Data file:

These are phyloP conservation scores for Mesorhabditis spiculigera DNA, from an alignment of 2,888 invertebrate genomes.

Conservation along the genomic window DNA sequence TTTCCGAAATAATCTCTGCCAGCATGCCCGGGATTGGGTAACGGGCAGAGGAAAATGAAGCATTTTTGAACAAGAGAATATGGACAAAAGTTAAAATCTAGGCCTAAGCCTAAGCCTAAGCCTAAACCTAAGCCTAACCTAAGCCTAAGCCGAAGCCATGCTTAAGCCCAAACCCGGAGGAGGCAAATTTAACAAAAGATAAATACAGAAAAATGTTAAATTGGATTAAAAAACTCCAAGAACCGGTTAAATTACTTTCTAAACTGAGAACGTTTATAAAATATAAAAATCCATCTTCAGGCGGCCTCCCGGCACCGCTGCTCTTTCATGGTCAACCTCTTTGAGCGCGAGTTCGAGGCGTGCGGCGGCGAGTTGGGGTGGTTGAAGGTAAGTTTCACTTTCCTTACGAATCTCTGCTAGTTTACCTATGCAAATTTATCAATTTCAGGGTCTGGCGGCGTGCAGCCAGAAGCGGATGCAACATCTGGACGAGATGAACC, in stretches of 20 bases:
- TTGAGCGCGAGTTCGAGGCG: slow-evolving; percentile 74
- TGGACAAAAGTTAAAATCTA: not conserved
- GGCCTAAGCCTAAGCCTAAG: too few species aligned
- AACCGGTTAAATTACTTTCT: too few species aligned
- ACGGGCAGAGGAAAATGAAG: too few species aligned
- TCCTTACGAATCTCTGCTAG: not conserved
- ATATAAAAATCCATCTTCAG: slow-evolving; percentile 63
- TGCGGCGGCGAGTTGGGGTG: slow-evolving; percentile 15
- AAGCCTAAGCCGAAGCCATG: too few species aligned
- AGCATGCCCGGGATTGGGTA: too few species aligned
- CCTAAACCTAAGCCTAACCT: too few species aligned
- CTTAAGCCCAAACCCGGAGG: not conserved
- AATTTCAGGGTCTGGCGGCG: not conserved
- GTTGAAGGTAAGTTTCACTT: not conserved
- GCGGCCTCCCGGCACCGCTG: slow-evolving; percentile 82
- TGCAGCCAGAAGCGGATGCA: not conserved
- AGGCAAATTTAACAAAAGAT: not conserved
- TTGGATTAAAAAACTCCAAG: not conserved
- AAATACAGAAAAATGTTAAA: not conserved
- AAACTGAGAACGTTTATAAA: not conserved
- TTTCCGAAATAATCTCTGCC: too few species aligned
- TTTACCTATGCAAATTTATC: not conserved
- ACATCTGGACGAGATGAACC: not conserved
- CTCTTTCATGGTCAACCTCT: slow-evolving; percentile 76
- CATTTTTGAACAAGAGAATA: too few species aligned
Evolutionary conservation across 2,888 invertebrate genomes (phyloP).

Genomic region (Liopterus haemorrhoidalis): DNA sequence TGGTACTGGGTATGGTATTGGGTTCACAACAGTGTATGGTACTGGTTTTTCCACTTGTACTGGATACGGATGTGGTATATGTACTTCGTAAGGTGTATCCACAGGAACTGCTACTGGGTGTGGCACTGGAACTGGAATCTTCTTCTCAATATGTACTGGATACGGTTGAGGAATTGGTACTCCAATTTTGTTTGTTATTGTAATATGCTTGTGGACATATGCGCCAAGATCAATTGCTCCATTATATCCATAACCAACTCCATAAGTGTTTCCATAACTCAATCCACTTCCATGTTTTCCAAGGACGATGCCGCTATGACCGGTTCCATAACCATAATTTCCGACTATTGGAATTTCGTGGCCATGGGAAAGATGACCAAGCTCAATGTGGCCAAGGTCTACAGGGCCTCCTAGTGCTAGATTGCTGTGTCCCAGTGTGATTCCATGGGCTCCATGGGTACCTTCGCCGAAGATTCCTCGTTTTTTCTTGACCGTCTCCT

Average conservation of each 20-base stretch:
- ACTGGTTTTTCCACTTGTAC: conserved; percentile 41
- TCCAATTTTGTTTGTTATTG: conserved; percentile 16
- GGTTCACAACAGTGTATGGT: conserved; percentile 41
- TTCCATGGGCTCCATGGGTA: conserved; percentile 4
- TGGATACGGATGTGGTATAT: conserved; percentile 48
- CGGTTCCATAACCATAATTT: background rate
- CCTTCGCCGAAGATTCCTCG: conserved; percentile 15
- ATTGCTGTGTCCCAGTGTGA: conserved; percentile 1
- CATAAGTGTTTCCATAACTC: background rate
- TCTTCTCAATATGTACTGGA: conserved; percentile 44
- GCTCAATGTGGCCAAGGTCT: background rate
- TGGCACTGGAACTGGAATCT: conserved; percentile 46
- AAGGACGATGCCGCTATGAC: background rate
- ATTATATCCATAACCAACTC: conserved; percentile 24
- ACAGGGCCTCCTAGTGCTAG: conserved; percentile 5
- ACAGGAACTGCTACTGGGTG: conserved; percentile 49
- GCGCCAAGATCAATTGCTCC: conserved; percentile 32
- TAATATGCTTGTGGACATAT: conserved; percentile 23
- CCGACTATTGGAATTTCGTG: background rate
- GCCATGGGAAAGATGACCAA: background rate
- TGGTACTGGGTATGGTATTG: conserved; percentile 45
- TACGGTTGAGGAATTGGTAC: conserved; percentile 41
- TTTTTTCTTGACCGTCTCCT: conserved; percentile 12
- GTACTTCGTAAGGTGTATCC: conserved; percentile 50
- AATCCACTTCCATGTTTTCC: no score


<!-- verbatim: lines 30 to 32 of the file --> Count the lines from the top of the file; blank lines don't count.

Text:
Average conservation of each 20-base stretch:
- ACTGGTTTTTCCACTTGTAC: conserved; percentile 41
- TCCAATTTTGTTTGTTATTG: conserved; percentile 16